Problems are best prevented by involving parents when children are young. Parents particularly must understand characteristics that may make gifted children seem different or difficult.
Educate and Involve Health-Care and Other Professionals
Concentrated efforts should be made to involve such professionals in state and local meetings and in continuing education programs concerning gifted children. Pediatricians, psychologists, and other caregivers such as day-care providers typically have received little training about gifted children, and therefore can provide little assistance to parents (Webb & Kleine, 1993).
Use Educational Flexibility
Gifted children require different and more flexible educational experiences. When the children come from multicultural or low-income families, educational flexibility and reaching out may be particularly necessary. Seven flexibly paced educational options, relatively easy to implement in most school settings (Cox, Daniel & Boston, 1985) are: early entrance; grade skipping; advanced level courses; compacted courses; continuous progress in the regular classroom; concurrent enrollment in advanced classes; and credit by examination. These options are based on competence and demonstrated ability, rather than on arbitrary age groupings.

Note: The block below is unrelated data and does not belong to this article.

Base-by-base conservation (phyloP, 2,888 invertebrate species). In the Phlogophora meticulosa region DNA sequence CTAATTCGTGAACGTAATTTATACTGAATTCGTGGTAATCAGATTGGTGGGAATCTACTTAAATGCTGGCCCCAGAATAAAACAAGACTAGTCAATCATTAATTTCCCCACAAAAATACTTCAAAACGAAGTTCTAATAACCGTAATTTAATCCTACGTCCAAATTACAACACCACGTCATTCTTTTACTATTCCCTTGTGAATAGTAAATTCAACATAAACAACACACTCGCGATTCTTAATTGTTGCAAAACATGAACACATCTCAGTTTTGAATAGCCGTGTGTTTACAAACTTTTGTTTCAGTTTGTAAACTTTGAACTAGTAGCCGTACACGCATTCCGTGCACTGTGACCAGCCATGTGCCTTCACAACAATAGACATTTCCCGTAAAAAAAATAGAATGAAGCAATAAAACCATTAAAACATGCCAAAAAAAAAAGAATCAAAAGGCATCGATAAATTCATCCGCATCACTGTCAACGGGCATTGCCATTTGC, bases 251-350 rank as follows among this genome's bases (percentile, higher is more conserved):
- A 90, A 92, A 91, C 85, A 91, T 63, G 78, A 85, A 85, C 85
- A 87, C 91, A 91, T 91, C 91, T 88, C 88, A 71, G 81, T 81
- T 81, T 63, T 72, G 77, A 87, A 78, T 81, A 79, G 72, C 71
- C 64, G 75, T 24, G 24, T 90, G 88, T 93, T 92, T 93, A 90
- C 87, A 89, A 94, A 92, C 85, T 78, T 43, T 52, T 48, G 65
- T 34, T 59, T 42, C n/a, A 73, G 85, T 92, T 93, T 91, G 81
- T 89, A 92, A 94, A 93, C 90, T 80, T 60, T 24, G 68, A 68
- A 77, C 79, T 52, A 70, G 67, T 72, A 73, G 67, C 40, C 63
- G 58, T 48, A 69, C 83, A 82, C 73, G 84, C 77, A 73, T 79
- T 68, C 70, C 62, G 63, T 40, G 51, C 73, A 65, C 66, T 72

Establish Parent Discussion Groups
Parents of gifted children typically have few opportunities to talk with other parents of gifted children. Discussion groups provide opportunities to "swap parenting recipes" and child-rearing experiences. Such experiences provide perspective as well as specific information (Webb & DeVries, 1993).
ERIC Clearinghouse on Disabilities and Gifted Education http://ericec.org/digests/e527.html , Author: James T. Webb, 1994
Neihart, Maureen (1999) The Impact of Giftedness on Psychological Well-Being. In Roeper Review, Vol. 22, No. 1 Full text article available online at Davidson Institute’s GT-CyberSource
Robinson, N.M., & Noble, K.D. (1991). Social-emotional development and adjustment of gifted children. In M.C. Wang, M.C. Reynolds, & H.J.Walberg (Eds.) Handbook of special education: Research and practice, Volume 4: Emerging programs (pp. 57-76). New York: Pergamon Press.
Webb, J.T., & Kleine, P.A. (1993). Assessing gifted and talented children. In J. Culbertson and D. Willis (Eds.), Testing young children (pp. 383-407). Austin, TX: Pro-Ed.